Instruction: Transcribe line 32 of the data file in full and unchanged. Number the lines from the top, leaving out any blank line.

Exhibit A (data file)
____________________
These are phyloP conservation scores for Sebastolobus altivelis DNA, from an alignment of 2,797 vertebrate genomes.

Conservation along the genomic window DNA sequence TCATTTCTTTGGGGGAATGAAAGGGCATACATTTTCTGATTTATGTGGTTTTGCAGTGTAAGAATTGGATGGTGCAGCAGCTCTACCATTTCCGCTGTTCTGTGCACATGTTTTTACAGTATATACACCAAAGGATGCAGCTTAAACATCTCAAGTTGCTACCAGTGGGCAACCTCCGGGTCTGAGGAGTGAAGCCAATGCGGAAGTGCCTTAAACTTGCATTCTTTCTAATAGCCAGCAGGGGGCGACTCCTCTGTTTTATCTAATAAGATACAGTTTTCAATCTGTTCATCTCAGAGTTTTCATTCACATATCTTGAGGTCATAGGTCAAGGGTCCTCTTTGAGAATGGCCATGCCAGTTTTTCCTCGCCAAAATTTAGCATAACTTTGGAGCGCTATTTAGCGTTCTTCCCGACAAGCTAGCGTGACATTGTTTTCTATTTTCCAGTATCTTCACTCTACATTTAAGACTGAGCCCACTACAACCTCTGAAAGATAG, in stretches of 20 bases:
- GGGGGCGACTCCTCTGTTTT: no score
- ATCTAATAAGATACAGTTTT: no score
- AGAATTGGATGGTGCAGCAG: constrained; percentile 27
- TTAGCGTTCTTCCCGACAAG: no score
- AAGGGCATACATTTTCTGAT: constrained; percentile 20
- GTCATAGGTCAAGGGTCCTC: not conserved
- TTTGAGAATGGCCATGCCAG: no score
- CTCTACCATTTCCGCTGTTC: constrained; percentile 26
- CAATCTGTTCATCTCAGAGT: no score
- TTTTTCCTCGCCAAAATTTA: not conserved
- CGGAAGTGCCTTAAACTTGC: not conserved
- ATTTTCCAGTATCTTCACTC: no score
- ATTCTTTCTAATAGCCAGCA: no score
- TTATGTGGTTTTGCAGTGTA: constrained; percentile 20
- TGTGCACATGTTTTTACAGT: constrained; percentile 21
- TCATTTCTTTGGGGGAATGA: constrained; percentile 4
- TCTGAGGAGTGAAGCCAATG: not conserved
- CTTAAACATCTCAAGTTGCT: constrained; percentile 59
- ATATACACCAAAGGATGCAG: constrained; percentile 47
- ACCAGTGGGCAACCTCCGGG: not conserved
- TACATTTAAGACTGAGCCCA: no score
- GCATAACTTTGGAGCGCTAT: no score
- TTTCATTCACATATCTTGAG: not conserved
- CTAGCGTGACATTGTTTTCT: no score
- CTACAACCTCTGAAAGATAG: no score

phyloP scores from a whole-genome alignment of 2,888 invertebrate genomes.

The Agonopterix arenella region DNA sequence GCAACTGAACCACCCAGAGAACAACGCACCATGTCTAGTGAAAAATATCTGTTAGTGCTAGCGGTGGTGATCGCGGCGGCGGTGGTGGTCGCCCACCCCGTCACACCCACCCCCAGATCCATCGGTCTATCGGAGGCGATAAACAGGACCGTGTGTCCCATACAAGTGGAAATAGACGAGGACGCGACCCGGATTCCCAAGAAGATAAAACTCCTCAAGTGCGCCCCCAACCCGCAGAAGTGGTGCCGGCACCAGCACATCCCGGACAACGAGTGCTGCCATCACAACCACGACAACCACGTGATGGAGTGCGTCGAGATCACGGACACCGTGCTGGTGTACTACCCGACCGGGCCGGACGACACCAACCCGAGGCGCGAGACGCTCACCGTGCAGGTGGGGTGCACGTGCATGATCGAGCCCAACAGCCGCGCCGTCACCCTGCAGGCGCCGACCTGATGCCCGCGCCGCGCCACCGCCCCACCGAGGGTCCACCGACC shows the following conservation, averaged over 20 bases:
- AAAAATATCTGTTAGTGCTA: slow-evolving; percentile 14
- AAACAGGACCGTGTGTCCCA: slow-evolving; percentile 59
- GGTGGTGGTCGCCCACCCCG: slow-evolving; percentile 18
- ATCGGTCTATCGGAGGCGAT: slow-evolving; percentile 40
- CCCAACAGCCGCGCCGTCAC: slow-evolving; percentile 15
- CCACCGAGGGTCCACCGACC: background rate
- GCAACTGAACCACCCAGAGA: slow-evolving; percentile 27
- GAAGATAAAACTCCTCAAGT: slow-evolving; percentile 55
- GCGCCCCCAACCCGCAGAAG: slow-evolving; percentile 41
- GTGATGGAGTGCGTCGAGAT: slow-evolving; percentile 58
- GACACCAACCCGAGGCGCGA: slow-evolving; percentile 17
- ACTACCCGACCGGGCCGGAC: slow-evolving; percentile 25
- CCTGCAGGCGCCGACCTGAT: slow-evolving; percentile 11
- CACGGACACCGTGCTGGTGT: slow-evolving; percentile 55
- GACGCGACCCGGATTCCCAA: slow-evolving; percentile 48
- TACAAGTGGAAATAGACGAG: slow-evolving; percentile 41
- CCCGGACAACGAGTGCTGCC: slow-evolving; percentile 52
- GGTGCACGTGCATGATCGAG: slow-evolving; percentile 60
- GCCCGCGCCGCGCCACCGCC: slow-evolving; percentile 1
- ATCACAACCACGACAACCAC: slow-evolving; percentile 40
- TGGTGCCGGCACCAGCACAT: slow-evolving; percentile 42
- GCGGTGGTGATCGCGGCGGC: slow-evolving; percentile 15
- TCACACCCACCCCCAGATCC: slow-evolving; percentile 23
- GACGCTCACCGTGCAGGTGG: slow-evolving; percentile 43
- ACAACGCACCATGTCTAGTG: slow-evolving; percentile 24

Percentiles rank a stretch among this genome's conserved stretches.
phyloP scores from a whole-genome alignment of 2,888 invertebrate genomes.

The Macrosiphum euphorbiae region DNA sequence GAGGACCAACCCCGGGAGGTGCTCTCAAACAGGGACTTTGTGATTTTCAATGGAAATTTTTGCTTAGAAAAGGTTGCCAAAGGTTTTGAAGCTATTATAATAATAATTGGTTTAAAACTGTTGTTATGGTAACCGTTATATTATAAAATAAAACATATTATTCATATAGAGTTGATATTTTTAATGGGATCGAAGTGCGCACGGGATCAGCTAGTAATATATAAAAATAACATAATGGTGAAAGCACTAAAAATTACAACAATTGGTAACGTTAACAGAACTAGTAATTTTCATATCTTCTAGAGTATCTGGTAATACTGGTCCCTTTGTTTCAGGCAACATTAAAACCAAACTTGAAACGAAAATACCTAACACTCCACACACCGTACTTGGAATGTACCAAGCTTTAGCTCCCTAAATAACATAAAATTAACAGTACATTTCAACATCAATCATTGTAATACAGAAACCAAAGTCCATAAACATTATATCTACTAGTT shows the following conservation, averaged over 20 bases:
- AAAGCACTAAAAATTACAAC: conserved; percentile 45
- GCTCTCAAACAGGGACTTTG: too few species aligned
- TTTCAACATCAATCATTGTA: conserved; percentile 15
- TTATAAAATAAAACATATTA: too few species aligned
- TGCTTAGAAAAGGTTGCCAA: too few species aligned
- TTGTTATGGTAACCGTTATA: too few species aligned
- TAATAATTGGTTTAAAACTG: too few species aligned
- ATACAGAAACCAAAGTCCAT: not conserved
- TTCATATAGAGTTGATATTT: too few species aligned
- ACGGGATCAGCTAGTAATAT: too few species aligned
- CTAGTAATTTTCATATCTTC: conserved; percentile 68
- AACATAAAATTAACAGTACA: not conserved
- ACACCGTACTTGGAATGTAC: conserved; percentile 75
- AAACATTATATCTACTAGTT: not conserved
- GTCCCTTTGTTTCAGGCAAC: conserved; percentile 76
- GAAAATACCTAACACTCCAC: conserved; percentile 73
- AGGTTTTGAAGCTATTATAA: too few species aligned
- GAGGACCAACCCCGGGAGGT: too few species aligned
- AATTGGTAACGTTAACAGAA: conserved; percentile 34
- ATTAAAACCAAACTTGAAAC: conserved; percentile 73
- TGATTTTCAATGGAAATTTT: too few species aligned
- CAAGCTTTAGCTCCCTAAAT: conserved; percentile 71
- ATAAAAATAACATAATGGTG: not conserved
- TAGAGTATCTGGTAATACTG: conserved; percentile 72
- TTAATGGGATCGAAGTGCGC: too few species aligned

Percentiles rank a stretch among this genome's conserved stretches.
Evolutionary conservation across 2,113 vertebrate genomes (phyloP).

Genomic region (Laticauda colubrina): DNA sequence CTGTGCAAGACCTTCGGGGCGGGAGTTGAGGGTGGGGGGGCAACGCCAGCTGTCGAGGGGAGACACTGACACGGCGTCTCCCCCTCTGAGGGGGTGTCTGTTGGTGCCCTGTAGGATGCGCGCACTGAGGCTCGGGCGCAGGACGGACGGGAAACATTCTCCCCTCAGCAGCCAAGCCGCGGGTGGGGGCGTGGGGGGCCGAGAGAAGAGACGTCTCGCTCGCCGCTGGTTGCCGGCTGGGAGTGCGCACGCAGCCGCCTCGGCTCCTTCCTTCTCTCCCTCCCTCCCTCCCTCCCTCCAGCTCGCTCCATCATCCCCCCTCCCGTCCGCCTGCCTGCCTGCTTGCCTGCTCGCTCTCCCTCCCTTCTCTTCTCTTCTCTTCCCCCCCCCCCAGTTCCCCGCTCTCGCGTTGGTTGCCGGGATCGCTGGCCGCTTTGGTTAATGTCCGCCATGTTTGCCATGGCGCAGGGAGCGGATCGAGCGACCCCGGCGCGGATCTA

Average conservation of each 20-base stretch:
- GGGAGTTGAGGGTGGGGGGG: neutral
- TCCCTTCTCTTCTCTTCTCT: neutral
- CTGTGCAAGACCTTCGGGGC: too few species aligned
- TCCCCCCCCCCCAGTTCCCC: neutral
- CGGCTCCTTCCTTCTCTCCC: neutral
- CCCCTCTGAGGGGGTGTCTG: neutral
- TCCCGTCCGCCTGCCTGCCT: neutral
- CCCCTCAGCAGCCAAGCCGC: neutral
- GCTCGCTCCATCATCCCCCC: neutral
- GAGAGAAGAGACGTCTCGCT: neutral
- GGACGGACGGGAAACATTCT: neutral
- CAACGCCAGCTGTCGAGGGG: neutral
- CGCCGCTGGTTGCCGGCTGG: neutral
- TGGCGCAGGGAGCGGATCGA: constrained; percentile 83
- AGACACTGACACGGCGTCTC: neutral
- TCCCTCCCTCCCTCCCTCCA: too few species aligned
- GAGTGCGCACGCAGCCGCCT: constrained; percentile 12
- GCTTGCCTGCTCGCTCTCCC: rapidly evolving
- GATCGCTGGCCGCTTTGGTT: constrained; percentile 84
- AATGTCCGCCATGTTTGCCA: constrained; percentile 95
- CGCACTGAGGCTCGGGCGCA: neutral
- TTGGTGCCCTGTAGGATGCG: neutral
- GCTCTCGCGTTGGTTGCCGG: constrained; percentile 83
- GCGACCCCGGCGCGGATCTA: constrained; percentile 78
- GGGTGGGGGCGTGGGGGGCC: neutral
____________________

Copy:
- GGTGGTGGTCGCCCACCCCG: slow-evolving; percentile 18